Academic journal article The Geographical Review

Regional Ideas and the Montana-Alberta Borderlands[*]

Academic journal article The Geographical Review

Regional Ideas and the Montana-Alberta Borderlands[*]

Article excerpt

ABSTRACT. The borderland concept is not often applied to the U.S. West's northern boundary, but the northwestern Great Plains have been the subject of at least two border-staddling regional conceptions: Whoop-Up Country, based on a shared natural environment. Both ideas can be found to varying degrees in northern Montana and southern Alberta, but as expressions of regional distinction, their significance and meaning differ sharply north and south of the international boundary. In borderlands such as these, nationalism and regionalism intersect. Key-words: chinook, 49th parallel, Great Plains, regionalism, U.S.-Canada borderlands.

It is nearly a commonplace to refer to the boundary between the western United States and Canada along the 49th parallel as an imaginary line. Such sentiment is voiced particularly often south of the line, where Americans have greater interest in and anxiety over their border with Mexico than in the so-called world's longest undefended boundary to the north (Figure 1). Canadians are more sensitive to the significance of the 49th parallel as a line of cultural and economic defense against what former Prime Minister Pierre Trudeau calmly described as a sleeping elephant. [1] Nonetheless, Canada's own potent regionalism, combined with everyday cross-border interaction with neighboring states to the south, blurs the transnational divide into what might be described as a series of borderlands.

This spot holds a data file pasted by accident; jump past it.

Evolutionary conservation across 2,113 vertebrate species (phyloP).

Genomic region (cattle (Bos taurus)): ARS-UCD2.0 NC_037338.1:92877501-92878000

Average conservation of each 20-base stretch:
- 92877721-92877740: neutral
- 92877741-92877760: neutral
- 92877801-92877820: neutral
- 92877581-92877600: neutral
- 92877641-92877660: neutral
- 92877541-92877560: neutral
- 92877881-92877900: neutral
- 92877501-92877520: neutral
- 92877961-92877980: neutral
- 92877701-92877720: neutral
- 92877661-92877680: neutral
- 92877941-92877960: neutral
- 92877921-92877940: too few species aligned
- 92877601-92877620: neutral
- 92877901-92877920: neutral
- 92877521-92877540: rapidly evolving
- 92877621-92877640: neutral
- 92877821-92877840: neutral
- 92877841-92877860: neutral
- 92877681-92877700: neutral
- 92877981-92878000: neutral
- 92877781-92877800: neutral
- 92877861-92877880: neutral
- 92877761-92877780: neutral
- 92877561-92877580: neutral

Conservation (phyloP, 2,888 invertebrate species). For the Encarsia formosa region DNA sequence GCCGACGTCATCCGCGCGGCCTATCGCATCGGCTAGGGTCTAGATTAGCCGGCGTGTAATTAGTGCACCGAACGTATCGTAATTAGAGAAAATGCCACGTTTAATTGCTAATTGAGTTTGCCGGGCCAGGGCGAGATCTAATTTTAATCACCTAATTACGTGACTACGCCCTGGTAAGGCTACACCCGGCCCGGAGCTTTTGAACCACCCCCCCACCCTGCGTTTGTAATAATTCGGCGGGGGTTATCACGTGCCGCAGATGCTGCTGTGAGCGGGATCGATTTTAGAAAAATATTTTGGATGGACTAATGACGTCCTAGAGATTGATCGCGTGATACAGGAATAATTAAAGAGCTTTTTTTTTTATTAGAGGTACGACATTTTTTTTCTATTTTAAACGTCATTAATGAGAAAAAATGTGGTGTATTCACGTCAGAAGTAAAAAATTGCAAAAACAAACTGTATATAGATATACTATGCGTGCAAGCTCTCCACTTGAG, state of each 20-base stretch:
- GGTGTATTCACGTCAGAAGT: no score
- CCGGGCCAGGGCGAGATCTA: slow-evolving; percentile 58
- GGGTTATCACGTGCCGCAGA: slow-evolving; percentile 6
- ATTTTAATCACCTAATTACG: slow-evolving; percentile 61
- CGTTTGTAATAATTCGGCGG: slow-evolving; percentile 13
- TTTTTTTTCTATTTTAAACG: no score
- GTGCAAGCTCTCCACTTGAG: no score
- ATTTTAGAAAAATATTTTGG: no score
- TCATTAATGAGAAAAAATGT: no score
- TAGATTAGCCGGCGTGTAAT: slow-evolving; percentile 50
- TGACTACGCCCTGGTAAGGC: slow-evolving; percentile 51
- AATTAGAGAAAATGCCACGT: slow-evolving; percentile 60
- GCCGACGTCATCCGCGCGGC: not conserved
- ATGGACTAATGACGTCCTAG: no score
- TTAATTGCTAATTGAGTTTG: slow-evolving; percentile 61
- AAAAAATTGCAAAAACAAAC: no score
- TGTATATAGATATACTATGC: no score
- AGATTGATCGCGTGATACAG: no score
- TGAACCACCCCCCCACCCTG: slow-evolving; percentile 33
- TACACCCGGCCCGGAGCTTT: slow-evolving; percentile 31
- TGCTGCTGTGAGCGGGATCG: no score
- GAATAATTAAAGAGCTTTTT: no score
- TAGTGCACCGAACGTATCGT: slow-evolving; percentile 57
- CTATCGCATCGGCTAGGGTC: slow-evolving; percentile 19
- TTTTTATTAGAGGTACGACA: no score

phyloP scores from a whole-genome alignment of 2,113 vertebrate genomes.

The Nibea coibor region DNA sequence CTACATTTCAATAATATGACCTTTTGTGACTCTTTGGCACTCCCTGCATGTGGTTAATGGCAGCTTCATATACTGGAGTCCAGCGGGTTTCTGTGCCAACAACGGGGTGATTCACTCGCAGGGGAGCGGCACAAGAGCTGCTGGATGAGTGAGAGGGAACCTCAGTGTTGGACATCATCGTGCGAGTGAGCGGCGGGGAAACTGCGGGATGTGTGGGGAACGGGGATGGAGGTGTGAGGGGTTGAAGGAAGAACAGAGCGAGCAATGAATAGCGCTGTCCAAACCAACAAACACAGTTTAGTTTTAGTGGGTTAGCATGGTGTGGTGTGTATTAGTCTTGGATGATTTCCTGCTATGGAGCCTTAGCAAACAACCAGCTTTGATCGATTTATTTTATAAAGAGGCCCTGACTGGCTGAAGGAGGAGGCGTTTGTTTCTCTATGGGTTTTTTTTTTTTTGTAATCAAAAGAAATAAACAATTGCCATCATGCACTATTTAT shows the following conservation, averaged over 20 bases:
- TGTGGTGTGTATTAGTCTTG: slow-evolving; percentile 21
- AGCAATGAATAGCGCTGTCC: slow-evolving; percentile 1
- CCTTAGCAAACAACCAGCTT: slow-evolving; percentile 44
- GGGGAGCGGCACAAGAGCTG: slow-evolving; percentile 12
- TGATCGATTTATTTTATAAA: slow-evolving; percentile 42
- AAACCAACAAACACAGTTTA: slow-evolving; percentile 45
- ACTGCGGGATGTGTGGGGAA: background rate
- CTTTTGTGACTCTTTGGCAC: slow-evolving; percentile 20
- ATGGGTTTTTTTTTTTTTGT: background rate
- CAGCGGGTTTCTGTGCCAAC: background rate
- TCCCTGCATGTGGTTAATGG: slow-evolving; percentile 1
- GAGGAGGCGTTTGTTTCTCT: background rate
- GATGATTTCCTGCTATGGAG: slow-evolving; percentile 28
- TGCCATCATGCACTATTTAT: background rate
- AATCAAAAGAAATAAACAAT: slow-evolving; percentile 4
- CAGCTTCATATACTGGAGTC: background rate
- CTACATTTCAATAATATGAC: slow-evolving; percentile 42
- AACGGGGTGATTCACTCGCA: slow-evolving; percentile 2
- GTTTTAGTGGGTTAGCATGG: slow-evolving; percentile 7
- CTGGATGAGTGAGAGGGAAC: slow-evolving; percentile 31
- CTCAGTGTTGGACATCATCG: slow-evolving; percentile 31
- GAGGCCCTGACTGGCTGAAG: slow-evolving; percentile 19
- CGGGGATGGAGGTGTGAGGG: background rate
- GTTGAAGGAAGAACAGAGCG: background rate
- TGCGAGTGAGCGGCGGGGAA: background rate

Despite a late start, historical geographical scholarship on Canadian-American borderlands is emergent (Konrad 1991; Lecker 1991; Widdis 1997a, 1997b). Building on an older tradition of studying comparative frontiers (Mikesell 1960), historians and geographers are challenging the national blinders traditionally worn in studying the North American West. For some, this involves a scrutiny of cross-border influences, particularly those of people and ideas from the United States on Prairie Province farming and ranching (Bicha 1968; Evans 1978, 1979, 1983; Shepard 1994). Others look instead at the border's role in shaping local, regional, and national identities--explicit attempts to apply the notion of a borderland to the U.S.-Canada context (LaDow 1994; Earle and Wirth 1995; Widdis 1997b).

At its heart, the borderland idea is an exercise in regionalism: an attempt to erase, at least partially, the international boundary from our mental maps. In describing an area as a borderland, a transboundary regional identity is asserted that allegedly bridges the international divide imposed on local spaces by external forces. According to this view, borderland residents often have more in common with their neighbors on the other side of the line than with their respective countrymen who may live hundreds, or even thousands, of miles away. Such a reconfiguration of our collective conceptual geographies is not without merit. One potential pitfall, however, comes when the borderland scholar attempts to completely blot the boundary from view. In the context of the U.S.-Mexico region, such attempts have been described as promoting the romanticized idea of a "third country," a concept that seems to be more a figment of the regionalist's imagination than a feature of geographical reality (Arreola and Curtis 199 3).

This, then, is the challenge for Canadian-American borderland scholarship. What might one cite as the basis for asserting a shared regional identity along and across sections of the U.S.--Canada border? Do there exist ideas that unify border-region residents and set these areas apart, as international spaces and places, from the rest of the continent? Or are all attempts to craft such borderland identities doomed to be just another third-country fiction, a romanticized denial of the significance of the modern nation-state?


Perhaps the most common notion of a shared U.S.-Canadian borderland is that of a sweeping continental grassland stretching from the parkland belt along the North Saskatchewan River down to the Llano Estacado of New Mexico and Texas. …

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